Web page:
One recent Saturday morning during my daily morning routine, I counted over two dozen boats anchored in Magens Bay. Suddenly, it dawned on me that this is a golden opportunity for us to leverage this “COVID 19 Safe Harbor” moment to expand our under-appreciated marine industry for a post-pandemic economic revival while creating tremendous job opportunities for young people, such as boat captains, crew members, marine mechanics, shipwrights and other suppliers and servicers of vessels. Prior to the mid-’90s, the USVI was a key player in the marine industry. When the industry was thriving, boaters spent millions of dollars in the territory.
Since many other jurisdictions throughout the region closed their borders to non-citizens/non-residents of those areas, in their efforts to curtail the spread of the coronavirus, the U.S. Virgin Islands has re-emerged as harbor of safety to hundreds of vessels. Throughout the territory — from Brewers Bay to Charlotte Amalie Harbor to Coral Bay and to other areas — mariners have sought refuge in our harbors as each of them do their part to social distance and to flatten the COVID-19 curve.
As with all initiatives, there may be points of concern. Some may be policy-related concerning process, protocol and enforcement; others may be related to personal preferences. All concerns may be valid. Nonetheless, with the proper pre-planning, management and partnerships, whatever concerns may arise can be mitigated for us to seize this once in generations opportunity. It will require finding people with a proven track record of moving things and getting things done, i.e., persons with the necessary expertise, experience, willingness and disciplined focus to drown out the peanut gallery of naysayers, most of whom see the glass as “half empty” as a matter of practice. Time is of the essence.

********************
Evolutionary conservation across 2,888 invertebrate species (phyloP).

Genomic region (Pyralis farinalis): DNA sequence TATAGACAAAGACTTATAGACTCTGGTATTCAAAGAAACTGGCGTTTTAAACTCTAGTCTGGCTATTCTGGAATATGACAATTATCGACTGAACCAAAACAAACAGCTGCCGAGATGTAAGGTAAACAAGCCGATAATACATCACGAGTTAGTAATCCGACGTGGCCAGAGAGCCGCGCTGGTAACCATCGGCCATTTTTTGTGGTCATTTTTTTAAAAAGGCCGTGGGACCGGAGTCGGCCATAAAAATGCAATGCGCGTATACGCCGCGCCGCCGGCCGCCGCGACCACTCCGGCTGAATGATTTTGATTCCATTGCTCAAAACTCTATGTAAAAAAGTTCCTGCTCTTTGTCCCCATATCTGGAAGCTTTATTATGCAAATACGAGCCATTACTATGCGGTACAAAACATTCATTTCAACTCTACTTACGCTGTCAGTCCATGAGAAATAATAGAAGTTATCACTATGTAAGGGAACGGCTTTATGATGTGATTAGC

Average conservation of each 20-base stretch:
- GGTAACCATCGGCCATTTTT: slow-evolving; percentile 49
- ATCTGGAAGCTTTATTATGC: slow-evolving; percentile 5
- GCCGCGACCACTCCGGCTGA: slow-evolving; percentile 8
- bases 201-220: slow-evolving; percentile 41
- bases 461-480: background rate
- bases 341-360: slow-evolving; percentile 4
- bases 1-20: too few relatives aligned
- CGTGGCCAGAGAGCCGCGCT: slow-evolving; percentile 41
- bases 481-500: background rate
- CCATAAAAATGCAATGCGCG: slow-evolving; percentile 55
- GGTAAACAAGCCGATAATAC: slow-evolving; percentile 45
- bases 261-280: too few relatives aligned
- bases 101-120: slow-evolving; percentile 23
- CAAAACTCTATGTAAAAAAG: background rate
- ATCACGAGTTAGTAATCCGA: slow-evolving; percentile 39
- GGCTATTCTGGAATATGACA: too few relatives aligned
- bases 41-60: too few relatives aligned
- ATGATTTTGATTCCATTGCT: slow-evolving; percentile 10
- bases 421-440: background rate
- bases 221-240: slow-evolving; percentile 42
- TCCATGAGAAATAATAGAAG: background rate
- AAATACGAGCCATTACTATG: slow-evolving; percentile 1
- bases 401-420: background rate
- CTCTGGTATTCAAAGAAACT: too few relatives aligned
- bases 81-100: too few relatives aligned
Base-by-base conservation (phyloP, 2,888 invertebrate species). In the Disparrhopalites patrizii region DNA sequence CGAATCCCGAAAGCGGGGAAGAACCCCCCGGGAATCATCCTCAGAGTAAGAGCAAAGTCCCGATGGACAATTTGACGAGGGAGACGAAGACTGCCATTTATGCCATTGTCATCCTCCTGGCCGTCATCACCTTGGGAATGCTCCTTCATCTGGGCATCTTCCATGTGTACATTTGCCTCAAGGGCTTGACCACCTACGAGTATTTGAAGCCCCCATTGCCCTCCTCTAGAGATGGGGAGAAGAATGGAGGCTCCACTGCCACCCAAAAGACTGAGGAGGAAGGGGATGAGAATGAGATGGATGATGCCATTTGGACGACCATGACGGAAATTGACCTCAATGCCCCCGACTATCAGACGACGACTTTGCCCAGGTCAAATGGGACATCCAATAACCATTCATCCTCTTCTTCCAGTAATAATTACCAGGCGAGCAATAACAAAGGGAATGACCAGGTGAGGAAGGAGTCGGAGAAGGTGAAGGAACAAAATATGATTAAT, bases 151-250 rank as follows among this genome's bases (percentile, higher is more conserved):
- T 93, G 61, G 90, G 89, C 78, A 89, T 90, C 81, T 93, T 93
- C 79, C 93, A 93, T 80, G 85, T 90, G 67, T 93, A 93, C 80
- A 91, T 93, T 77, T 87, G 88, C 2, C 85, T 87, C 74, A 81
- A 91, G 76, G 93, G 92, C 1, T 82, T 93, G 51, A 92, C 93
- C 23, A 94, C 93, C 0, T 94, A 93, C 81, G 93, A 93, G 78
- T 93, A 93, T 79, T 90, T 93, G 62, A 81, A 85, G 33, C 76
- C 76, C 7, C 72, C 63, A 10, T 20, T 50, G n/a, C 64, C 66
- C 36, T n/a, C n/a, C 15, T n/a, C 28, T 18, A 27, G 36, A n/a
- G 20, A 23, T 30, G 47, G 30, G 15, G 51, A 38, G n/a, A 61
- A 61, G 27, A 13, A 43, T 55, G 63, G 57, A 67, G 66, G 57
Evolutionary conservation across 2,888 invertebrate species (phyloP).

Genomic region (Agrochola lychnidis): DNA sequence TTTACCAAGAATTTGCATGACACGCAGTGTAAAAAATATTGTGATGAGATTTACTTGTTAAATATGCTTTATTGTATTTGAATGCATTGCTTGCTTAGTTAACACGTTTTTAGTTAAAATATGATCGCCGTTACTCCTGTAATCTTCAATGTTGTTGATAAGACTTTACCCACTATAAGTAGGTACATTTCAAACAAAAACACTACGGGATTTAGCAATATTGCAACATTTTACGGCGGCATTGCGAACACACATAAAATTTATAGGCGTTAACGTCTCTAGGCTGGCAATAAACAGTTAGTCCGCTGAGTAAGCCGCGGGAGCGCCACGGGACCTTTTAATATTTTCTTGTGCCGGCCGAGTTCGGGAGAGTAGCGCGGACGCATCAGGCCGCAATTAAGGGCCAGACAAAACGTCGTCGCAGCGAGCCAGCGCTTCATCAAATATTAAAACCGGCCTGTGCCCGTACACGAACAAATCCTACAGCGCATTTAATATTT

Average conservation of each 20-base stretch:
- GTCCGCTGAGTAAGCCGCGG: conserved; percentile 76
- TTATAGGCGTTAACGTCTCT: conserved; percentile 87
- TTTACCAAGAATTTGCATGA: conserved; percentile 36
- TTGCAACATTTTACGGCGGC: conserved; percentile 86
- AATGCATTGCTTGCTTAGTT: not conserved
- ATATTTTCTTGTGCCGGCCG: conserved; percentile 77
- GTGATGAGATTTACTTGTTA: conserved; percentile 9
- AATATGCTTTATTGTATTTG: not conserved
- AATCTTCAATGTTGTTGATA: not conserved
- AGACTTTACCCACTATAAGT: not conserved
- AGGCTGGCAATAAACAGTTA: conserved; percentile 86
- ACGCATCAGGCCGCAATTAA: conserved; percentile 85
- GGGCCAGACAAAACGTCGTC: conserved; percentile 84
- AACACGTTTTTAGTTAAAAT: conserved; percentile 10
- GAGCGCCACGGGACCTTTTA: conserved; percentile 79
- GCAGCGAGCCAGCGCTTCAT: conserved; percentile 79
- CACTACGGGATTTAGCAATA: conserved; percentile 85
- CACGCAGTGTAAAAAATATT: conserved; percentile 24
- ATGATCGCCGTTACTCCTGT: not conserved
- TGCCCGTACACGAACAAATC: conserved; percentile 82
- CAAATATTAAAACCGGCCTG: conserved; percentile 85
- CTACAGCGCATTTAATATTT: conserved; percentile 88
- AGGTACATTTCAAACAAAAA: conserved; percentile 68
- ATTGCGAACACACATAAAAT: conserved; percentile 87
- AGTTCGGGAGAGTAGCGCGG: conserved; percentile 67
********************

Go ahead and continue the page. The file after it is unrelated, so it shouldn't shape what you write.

As with most other jurisdictions in the region, our post-pandemic economic forecast is nebulous and challenged. So far, about 4,000 residents have filed for unemployment benefits due to the economic impact of the global pandemic on businesses in the territory. An estimated total of 20,000 persons, or about two-thirds of working people, may file as the economic fallout continues. By taking a good look at this present opportunity in the marine industry, especially with the increased attention that the territory is receiving from boaters, it may very well help to flatten our post-pandemic economic curve.
If we choose to see the glass as “half full” rather than “half empty,” this “COVID-19 Safe Harbor” moment may be the opportunity we’ve been waiting for to reinvigorate our marine industry, by continuing to welcome these yachts, sail boats, charter boats and other vessels and by managing this process in a safe, eco-friendly and eco-conscious manner. This in turn will help to expand and diversify our entire local economy and to incentivize the private sector in creating sustainable jobs.
Either we decide to drive our bus or we wait on the corner to hitch a ride on someone else’s star that may never come. The choice is ours.
Moleto A. Smith Jr., St. Thomas